I’m a long time fan of infographics as they can provide a truly engaging way to present data in a visual and easy-to-understand way. I feel the same way about comics as a similar format to convey information with the additional benefit of creating empathy with your audience while educating and entertaining them. However, all that text in graphics is a big no-no.

Be mindful of SEO and people using assistive devices such as screen readers, text-to-speech for people with cognitive impairment, and refreshable Braille devices, when posting infographics and comics. Currently, search engines can’t read and index text in images. And people using accessible devices rely on webmasters to take the time to properly describe images.

There are two things you can do to fulfil this…

1. Talk about your graphic

Add an intro paragraph or an outro paragraph. As long as it’s descriptive of the information in the graphic. In web accessibility circles, this is known as providing a “long text alternative”. Use the keywords your audience is using and other SEO best practices. This way, Google will be satisfied and most importantly, people using assistive devices can enjoy your content.

As of this writing, Google likes to give higher rankings to pages with at least 300 words. That may sound like a lot of text to introduce a comic or infographic but really, the quality of your content is what matters now. So make sure your content is worth your audience’s attention in the first place!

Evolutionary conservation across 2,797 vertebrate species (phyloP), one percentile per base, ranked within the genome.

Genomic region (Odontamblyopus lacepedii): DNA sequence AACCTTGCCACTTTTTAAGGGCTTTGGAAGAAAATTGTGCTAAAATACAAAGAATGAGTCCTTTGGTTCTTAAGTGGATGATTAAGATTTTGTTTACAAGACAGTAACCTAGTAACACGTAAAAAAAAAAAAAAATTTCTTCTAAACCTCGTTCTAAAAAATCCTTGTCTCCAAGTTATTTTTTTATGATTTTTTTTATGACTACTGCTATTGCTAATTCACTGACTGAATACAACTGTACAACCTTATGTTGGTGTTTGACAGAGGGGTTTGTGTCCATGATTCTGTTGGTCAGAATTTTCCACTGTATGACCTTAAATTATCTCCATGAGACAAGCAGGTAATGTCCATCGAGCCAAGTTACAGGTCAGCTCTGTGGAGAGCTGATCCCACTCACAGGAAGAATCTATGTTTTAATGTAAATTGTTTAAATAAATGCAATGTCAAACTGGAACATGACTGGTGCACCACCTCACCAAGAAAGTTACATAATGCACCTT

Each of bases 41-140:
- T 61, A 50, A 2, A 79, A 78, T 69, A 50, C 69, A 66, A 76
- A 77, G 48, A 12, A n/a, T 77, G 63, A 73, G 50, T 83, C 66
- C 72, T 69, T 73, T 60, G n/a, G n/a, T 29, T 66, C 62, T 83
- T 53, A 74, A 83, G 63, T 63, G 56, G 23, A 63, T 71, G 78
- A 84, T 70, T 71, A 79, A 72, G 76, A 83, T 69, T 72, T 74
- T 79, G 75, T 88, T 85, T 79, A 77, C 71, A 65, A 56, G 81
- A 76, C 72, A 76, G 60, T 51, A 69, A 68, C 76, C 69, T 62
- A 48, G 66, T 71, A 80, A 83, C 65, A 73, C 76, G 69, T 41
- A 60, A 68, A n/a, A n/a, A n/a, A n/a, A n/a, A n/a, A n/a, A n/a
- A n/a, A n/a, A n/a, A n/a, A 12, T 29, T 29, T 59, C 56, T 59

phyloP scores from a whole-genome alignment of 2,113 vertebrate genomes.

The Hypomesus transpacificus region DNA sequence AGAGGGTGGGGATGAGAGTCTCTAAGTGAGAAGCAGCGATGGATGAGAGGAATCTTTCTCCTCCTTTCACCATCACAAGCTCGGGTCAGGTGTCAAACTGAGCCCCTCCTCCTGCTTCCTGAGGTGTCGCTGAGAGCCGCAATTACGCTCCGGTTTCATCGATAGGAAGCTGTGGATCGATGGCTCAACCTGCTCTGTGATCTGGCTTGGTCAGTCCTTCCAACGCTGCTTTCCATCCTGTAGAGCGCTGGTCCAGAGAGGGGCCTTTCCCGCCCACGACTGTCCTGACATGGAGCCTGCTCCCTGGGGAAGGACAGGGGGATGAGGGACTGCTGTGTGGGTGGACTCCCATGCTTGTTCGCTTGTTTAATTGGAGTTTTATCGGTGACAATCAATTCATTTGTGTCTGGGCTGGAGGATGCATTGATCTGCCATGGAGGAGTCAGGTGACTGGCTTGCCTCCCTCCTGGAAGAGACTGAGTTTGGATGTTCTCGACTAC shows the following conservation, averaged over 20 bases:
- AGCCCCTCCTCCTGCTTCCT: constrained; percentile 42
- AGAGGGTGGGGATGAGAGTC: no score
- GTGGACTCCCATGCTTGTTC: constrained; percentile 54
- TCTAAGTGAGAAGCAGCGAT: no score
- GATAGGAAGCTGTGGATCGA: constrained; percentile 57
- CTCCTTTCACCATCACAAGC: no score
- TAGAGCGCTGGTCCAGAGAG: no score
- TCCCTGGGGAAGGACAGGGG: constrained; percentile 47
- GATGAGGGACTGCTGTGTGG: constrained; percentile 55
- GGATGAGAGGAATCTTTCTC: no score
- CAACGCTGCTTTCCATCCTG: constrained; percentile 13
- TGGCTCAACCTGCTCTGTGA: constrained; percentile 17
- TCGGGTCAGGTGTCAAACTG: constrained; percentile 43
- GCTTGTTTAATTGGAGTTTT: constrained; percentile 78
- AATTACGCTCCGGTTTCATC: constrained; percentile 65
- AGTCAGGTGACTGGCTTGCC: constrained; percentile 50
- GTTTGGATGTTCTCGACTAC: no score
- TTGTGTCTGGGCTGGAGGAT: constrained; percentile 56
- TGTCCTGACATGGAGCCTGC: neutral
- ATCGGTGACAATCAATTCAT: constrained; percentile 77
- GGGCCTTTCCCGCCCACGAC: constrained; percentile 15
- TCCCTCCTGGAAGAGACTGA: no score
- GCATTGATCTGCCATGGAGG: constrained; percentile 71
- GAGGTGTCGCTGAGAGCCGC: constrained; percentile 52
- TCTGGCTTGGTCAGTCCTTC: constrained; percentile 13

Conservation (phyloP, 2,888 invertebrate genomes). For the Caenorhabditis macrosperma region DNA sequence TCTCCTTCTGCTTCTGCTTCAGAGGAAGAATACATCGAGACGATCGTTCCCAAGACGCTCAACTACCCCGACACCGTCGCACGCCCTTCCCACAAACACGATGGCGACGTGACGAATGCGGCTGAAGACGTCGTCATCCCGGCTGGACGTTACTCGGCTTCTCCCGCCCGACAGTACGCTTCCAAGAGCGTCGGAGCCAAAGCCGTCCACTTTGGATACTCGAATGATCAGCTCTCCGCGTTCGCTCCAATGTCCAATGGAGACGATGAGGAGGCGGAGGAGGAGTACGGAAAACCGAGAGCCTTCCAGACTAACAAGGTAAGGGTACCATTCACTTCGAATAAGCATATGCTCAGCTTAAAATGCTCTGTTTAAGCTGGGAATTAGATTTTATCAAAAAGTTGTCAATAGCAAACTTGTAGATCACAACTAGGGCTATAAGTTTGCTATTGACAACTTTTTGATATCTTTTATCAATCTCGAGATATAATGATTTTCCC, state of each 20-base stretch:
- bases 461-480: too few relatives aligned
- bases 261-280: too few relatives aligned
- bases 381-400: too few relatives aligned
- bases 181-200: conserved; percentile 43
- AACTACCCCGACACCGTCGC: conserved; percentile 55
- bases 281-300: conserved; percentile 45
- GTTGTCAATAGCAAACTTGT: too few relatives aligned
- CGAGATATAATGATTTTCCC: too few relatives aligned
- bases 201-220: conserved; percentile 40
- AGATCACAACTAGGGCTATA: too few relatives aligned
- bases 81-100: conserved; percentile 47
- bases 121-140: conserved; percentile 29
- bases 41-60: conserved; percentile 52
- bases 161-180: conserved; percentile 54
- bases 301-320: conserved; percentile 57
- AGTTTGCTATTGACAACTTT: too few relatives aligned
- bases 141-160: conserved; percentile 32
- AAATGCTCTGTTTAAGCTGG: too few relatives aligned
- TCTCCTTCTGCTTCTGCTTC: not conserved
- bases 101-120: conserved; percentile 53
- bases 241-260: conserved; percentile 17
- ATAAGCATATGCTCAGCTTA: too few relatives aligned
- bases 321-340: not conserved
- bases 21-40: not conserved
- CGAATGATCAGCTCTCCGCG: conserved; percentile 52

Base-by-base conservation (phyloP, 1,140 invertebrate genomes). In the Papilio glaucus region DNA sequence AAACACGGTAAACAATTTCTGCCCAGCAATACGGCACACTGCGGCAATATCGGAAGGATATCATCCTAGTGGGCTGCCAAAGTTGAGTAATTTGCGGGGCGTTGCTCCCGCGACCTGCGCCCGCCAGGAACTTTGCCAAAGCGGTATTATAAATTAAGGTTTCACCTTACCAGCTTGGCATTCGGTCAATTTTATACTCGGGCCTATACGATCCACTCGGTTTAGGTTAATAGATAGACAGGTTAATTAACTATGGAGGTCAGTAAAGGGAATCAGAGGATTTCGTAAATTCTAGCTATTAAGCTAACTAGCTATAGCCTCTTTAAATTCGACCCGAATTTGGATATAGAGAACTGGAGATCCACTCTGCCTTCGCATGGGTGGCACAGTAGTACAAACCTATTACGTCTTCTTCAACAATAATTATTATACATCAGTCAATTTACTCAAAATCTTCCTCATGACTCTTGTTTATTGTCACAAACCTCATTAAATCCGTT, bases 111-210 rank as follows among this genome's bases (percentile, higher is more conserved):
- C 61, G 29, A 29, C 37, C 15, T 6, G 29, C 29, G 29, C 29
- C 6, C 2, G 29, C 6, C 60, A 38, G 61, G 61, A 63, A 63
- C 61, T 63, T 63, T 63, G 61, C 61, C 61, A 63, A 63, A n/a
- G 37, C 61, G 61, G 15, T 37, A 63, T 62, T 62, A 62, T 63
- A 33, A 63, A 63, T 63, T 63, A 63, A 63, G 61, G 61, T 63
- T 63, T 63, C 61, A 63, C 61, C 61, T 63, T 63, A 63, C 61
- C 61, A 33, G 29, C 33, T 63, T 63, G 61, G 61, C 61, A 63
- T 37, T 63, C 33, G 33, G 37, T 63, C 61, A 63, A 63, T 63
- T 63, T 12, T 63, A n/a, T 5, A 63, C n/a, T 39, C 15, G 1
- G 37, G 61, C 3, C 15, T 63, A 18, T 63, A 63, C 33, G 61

2. Use ALT and TITLE tags to their full potential

It’s important to fill in those ALT and TITLE tags your CMS asks you to when posting images. People using assistive devices will understand what the image is about and what to expect when they click on it. You’ll also generate a little more SEO to give your page some more potential higher search rankings. Win-win.

But don’t just write “comic”, “image”, “infographic”, or repeat your blog title in the ALT tag. Describe what’s going on in the image. Something along the lines of “This is an infographic using a tree analogy to explain the steps a financial advisor can take to avoid risk”.  You can use the TITLE tag to explain what users should expect after clicking on the image if the image is clickable.

When you have nothing to say about an image, simply write “null” in the ALT tag and assistive devices will skip it.

Bonus tip: don’t spam ALT tags

According to Hobo Internet Marketing, Google doesn’t like it when ALT tags are stuffed with a lot of keywords. Avoid doing this to avoid being penalized. Hobo recommends using one keyword and up to 16 words (this is around 156 characters).

Media Access Australia has a thorough guide to using ALT and TITLE tags as well as other methods for creating a fully accessible infographic which can also be applied to comics. For example, using colours for people with colour blindness, vision or age-related impairments who may not be able to read text when there isn’t enough contrast between foreground and background colours.

What methods do you use to ensure your infographics or comics, or any kind of visual, are search engine optimized and accessible to all users?